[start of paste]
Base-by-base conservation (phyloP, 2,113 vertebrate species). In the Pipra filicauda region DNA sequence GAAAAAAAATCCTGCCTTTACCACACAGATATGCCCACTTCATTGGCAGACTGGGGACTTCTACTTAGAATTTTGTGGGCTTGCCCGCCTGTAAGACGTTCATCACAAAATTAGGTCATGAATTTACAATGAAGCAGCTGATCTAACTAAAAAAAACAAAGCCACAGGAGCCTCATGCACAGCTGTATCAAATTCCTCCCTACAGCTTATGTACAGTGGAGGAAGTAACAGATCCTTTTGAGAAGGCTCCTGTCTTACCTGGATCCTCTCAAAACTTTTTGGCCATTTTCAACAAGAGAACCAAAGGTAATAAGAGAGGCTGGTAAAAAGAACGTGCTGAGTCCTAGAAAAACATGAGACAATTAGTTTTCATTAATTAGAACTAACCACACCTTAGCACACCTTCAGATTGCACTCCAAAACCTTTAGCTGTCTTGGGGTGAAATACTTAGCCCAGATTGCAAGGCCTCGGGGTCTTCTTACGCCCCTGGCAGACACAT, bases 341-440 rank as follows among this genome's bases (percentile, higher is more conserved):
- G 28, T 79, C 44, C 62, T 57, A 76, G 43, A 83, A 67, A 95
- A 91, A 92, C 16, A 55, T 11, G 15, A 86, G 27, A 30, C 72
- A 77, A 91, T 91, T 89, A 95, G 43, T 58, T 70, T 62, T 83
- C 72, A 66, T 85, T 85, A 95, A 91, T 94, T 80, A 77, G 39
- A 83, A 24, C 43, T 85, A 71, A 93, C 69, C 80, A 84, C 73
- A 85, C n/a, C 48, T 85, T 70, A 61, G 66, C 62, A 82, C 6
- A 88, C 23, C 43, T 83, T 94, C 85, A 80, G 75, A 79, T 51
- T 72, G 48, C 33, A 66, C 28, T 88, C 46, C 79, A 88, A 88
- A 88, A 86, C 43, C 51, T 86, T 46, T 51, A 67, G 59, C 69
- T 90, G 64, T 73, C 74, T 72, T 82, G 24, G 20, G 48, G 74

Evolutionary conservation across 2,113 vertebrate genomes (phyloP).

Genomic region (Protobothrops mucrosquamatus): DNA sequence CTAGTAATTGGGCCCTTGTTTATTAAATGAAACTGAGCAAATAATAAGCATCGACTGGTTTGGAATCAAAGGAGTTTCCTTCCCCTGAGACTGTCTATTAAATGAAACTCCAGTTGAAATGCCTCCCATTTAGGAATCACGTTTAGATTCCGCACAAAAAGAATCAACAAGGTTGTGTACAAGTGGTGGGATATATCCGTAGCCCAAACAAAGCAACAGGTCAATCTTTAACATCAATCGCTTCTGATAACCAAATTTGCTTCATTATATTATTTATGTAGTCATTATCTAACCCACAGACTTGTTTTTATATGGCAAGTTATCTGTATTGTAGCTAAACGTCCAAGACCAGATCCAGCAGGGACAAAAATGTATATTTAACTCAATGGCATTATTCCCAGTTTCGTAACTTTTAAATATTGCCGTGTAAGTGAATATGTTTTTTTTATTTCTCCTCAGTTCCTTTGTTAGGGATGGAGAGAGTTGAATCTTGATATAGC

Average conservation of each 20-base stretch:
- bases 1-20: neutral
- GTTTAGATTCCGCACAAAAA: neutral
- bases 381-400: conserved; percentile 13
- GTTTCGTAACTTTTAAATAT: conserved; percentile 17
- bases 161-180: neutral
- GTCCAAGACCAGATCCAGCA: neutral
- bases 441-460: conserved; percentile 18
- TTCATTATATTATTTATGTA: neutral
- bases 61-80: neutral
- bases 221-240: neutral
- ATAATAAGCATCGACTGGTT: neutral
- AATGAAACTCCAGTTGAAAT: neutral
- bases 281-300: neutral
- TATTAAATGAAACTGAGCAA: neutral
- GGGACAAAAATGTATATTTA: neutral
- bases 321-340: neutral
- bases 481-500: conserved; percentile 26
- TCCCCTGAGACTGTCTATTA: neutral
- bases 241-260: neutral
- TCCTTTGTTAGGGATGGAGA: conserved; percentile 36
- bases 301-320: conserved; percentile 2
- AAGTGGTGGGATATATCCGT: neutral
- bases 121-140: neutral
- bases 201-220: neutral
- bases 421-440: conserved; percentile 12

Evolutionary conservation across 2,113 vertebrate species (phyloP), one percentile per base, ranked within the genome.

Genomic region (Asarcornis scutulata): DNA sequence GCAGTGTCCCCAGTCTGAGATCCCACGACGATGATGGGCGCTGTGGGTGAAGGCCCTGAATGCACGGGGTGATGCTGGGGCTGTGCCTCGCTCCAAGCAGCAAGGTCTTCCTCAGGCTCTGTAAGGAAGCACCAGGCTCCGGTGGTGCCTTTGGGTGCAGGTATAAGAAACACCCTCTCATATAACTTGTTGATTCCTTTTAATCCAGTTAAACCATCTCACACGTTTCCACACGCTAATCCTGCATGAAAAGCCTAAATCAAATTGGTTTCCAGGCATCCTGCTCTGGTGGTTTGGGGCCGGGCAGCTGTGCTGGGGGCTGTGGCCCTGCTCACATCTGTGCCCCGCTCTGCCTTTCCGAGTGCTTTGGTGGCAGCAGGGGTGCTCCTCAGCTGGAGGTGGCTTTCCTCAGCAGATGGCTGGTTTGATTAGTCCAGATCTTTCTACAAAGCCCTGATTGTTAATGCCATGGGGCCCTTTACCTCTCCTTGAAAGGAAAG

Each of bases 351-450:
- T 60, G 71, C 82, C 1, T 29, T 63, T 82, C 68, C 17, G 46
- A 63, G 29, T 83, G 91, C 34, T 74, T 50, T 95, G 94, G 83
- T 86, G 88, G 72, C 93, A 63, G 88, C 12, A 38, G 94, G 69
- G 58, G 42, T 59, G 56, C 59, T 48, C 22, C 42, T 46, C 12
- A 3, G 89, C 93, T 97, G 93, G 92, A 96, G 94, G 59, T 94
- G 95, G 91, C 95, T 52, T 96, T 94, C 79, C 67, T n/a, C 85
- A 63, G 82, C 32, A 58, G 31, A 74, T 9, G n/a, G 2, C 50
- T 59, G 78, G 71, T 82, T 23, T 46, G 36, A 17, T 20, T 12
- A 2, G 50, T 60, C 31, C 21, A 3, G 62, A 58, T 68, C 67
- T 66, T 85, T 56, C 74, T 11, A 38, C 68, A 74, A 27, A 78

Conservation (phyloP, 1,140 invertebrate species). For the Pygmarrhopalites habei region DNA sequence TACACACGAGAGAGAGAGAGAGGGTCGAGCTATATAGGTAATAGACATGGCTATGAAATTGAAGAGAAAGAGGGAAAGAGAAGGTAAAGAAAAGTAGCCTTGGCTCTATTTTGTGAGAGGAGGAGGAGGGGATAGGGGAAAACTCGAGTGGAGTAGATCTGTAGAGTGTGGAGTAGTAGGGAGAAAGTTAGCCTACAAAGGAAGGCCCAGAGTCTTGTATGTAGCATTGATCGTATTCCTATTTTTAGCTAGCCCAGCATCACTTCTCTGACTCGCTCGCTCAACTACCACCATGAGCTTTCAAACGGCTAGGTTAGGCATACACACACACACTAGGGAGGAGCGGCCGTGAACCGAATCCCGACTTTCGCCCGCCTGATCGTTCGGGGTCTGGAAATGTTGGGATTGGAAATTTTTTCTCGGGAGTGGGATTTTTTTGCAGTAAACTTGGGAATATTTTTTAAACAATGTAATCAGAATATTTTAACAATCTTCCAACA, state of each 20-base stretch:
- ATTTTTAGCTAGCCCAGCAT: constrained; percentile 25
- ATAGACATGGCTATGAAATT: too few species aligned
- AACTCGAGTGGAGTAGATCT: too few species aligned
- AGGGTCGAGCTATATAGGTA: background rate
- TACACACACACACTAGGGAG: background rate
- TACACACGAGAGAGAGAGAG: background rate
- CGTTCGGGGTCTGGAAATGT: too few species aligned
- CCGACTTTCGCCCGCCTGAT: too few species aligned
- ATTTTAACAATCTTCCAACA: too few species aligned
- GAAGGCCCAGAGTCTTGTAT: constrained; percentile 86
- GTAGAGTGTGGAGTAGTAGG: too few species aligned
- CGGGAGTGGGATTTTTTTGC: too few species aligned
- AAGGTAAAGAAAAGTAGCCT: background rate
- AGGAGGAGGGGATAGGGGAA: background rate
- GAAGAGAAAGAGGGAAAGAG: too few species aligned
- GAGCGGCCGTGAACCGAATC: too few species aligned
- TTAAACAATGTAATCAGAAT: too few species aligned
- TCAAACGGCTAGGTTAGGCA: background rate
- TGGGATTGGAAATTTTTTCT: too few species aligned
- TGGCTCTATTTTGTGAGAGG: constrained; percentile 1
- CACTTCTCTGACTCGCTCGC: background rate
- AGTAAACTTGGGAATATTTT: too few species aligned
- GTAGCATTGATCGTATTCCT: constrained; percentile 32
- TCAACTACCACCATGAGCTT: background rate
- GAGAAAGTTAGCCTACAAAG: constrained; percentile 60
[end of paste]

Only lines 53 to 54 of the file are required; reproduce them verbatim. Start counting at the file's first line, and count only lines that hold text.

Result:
Conservation (phyloP, 1,140 invertebrate species). For the Pygmarrhopalites habei region DNA sequence TACACACGAGAGAGAGAGAGAGGGTCGAGCTATATAGGTAATAGACATGGCTATGAAATTGAAGAGAAAGAGGGAAAGAGAAGGTAAAGAAAAGTAGCCTTGGCTCTATTTTGTGAGAGGAGGAGGAGGGGATAGGGGAAAACTCGAGTGGAGTAGATCTGTAGAGTGTGGAGTAGTAGGGAGAAAGTTAGCCTACAAAGGAAGGCCCAGAGTCTTGTATGTAGCATTGATCGTATTCCTATTTTTAGCTAGCCCAGCATCACTTCTCTGACTCGCTCGCTCAACTACCACCATGAGCTTTCAAACGGCTAGGTTAGGCATACACACACACACTAGGGAGGAGCGGCCGTGAACCGAATCCCGACTTTCGCCCGCCTGATCGTTCGGGGTCTGGAAATGTTGGGATTGGAAATTTTTTCTCGGGAGTGGGATTTTTTTGCAGTAAACTTGGGAATATTTTTTAAACAATGTAATCAGAATATTTTAACAATCTTCCAACA, state of each 20-base stretch:
- ATTTTTAGCTAGCCCAGCAT: constrained; percentile 25